Let me just start by saying that I am very disappointed in Twitter. Well, we know that with Twitter’s updated version of the API, new developers are limited by Twitter’s new and strict API rules. As I understand it, the new API only allows up to 100 thousand user tokens, after which a program trying to access additional user tokens must consult twitter for permission. This means for third party twitter clients, it can only have up to 100 thousand registered users without needing Twitter’s approval. The latest victim of this new enforcement appears to be the very popular Windows 8 app, Tweetro.
Richard Hay, a Microsoft MVP, reports that Tweetro has sent out emails to subscribers notifying that they can no longer accept additional users. You can read the full content of the letter on his post.
Tweetro developers contacted twitter, but, so far, they have not received a response. They are considering pulling the app from the Windows Store and resubmitting it as a “premium”, and likely expensive, app. This will limit the number of users. They explain that while they “would have been more than happy to continue distributing Tweetro for free as the exposure [they’ve] been receiving from it has been fantastic however being limited by twitter to a maximum of 100,000 users would mean [they’d] have to justify development via financial means.”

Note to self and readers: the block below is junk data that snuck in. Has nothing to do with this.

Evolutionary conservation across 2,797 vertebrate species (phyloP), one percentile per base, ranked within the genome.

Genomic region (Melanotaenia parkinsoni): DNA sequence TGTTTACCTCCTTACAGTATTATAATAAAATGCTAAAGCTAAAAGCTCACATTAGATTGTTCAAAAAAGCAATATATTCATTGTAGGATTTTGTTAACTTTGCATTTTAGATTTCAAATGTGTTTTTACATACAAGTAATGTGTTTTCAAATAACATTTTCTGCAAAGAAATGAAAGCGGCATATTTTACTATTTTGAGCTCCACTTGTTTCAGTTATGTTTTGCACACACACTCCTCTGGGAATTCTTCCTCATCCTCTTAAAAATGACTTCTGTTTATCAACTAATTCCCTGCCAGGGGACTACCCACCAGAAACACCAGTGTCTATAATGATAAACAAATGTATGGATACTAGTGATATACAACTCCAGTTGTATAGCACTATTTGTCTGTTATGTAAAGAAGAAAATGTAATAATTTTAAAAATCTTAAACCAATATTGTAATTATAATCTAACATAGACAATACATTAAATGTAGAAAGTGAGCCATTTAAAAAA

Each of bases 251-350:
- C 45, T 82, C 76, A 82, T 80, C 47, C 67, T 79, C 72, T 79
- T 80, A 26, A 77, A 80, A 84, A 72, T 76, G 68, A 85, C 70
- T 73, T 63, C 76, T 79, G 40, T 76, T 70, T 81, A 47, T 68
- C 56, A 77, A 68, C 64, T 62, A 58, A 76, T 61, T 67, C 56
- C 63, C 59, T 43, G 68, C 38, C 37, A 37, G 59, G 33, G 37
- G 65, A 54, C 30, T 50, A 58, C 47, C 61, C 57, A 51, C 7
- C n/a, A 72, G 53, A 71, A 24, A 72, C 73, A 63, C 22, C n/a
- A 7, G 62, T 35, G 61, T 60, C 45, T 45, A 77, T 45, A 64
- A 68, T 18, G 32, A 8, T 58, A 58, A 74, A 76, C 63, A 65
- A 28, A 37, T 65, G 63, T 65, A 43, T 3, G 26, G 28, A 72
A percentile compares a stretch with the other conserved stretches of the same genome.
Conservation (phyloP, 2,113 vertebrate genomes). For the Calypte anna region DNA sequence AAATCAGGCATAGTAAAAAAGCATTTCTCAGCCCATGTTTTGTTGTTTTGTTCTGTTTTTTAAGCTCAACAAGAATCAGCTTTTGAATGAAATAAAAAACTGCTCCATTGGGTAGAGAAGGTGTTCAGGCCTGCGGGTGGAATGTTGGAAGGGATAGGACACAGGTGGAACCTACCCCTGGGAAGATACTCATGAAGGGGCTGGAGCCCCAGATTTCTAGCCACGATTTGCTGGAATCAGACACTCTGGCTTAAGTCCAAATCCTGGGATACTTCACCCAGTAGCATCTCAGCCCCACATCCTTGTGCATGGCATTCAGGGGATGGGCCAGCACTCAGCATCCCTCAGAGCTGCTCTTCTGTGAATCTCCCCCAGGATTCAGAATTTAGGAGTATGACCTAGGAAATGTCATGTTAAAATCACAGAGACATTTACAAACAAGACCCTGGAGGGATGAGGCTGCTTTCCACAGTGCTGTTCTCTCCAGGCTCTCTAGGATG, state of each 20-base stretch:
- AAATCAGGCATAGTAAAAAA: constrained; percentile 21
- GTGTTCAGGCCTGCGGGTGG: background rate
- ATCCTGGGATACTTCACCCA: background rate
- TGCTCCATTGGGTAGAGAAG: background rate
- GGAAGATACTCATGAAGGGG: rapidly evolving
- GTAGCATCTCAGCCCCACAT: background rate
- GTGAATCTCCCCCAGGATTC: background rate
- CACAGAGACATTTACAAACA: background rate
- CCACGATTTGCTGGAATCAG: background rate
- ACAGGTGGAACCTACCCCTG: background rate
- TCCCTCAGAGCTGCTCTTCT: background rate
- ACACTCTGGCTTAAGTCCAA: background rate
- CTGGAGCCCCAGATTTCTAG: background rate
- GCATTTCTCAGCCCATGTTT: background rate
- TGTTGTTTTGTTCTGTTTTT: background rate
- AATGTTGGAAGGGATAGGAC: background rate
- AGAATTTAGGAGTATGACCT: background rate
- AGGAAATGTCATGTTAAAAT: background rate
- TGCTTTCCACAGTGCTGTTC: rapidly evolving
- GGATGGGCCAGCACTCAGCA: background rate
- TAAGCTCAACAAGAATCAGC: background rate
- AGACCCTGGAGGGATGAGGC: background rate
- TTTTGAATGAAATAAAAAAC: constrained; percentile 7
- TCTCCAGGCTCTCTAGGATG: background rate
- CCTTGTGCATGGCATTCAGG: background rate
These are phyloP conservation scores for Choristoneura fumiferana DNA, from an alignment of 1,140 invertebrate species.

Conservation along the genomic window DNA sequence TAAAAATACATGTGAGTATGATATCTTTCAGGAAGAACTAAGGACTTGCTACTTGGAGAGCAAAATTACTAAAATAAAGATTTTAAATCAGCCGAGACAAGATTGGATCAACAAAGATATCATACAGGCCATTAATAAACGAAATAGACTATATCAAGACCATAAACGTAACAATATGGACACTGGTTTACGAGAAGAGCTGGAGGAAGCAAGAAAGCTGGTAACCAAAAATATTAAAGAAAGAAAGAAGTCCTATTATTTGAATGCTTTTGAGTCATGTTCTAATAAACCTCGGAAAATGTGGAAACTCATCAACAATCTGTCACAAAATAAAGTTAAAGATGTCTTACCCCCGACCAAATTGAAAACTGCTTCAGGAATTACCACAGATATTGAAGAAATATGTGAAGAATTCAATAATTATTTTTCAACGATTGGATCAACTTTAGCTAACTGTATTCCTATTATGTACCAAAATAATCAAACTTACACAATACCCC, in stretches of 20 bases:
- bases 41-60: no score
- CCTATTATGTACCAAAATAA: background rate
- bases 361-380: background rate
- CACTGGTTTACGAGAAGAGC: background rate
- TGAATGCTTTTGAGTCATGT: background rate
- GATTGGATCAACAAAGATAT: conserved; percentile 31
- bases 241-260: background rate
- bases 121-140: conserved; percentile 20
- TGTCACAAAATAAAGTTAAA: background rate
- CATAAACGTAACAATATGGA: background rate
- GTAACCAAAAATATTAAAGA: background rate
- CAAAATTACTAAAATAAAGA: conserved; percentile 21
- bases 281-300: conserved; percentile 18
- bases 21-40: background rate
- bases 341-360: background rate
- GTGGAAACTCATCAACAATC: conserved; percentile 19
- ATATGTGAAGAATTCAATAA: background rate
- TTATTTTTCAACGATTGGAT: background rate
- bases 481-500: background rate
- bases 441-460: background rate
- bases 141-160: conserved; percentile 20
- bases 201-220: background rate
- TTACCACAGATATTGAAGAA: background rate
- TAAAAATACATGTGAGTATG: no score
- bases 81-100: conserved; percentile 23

Anyway, as you can see from the screenshot of the user reviews of the Tweetro app on the Windows Store, users are rating it one star because they can’t connect to twitter. Granted, they don’t know that it’s not Tweetro’s fault, but Twitter’s, but they shouldn’t have to. The ultimate goal for consumer technology is following the motto “it just works”. It’s not the user’s job to decide who is at fault. If it doesn’t work, the users are not happy. I feel deeply sorry for the Tweetro developers, as they have done an amazing job in creating this app, only to be crippled by Twitter. I also feel bad for users because in the end, the users loose.
Anyway, here are some pictures of Tweetro for those who hadn’t been lucky enough to be the first 100 thousand users.